Meeusen retiring as Badger Meter CEO at end of year

Ken Bockhost named as successor

Posted by Arthur Thomas from BizTimes on September 24, 2018

Rich Meeusen will retire from his position as chief executive officer at Brown Deer-based Badger Meter Inc. at the end of the year, the company announced Monday.

Ken Bockhorst will take over as the company’s top executive. He joined the company in October 2017 and was promoted to president earlier this year.

“Ken has embraced the Badger Meter culture, advanced new growth paths and instituted a continuous improvement philosophy throughout the organization during his tenure as president and chief operating officer,” Meeusen said. “He brings excellent strategic, operational and talent development skills to the role and is passionate about delivering outstanding returns to our stakeholders. Under his leadership, I am convinced Badger will continue to thrive.”

Meeusen, who joined Badger Meter in 1995, has been CEO since 2004. He will stay on as chairman of the company’s board through 2019.

“It has been a privilege and a highlight of my professional career to work alongside the dedicated and talented team at Badger Meter,” he said.

Known for his colorful and outspoken commentary on a number of issues, Meeusen currently serves on a number boards outside of Badger Meter, including Goodwill Industries of Southeastern Wisconsin Inc., the Greater Milwaukee Committee, the Metropolitan Milwaukee Association of Commerce, the Wisconsin Policy Forum, the Great Lakes Protection Fund and the United Way of Greater Milwaukee & Waukesha County.

He also was instrumental in the establishment of The Water Council and still serves as a co-chair of the organization.

Meeusen has reached a post-retirement agreement with the company that calls for his unvested and restricted stock options to vest on Sept. 30. The company will also pay out any accrued long-term incentive compensation, estimated at $2 million to $2.5 million. Meeusen will also be able to continue using a leased company car through November 2019 when the lease expires.

The deal also calls for Meeusen to provide consulting services to the company’s CEO and board through March 2, 2023 while preventing him from working at any competing companies.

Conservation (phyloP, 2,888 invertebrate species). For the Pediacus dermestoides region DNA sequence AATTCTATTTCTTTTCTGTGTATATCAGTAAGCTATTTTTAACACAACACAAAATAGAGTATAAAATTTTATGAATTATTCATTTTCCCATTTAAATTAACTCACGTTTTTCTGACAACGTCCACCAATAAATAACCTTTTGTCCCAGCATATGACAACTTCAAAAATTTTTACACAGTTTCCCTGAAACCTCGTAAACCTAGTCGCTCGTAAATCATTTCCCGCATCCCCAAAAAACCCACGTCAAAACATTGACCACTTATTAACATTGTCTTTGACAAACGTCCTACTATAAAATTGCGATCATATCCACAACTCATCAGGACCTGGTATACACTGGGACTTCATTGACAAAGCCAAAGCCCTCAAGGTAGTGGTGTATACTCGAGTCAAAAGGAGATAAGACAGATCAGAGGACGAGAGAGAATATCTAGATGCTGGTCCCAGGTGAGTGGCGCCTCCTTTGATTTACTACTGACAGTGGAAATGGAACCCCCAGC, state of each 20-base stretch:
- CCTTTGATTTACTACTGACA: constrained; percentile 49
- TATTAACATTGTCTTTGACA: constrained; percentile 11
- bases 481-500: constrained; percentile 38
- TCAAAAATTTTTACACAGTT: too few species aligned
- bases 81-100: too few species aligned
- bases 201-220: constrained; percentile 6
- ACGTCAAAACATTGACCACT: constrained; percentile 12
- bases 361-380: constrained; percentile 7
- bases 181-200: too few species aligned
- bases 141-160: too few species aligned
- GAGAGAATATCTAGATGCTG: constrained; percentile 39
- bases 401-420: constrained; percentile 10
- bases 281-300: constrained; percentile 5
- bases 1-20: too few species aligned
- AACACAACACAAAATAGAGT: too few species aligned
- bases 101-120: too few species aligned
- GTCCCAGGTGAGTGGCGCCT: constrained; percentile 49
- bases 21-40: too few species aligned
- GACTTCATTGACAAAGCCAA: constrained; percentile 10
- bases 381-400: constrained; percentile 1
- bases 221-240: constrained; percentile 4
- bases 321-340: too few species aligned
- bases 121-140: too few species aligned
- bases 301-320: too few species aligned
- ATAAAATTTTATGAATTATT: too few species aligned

Todd Teske, the lead director of Badger Meter and chairman of Wauwatosa-based Briggs & Stratton Corp., said Meeusen had made “innumerable contributions” to Badger Meter’s success.

“He spearheaded the strategic direction of the company and successfully created its innovative and integrity-led culture. His unyielding focus on delivering shareholder value is remarkable, with more than a 20% average annual shareholder return under his leadership,” Teske said.

Teske added that the board viewed the transition as thoughtful, well-planned and soundly executed.

“Ken is a proven leader with broad industry experience, global perspective and demonstrated success in driving strategy and operational excellence,” Teske said.

Bockhorst joined Badger Meter from Menomonee Falls-based Actuant Corp. and previously worked at IDEX Corp. and Eaton Corp. He will be the sixth chief executive in the company’s history.

“I recognize the awesome responsibility of preserving the legacy of trusted solutions, broad offerings and innovation earned since Badger Meter’s founding in 1905,” Bockhorst said. “That solid foundation, coupled with prudent strategies and a strong financial position, provide us the opportunity to continue to grow both organically, and when strategically appropriate, through acquisition.”

In an interview with BizTimes, Bockhorst said Meeusen and the board ran a good transition process and everything followed the timeline laid out when he joined the company.

“One of the great things about the company is it is performing really well,” he said, adding that Badger Meter has already transitioned from “an old industrial company” to one that is focused on offering technology and solutions.

Bockhorst, however, likely won’t match Meeusen’s unique style as CEO.

“I’m not replacing Rich … Rich is his own guy,” Bockhorst said. “I have a sense of humor, but I don’t tell jokes.”

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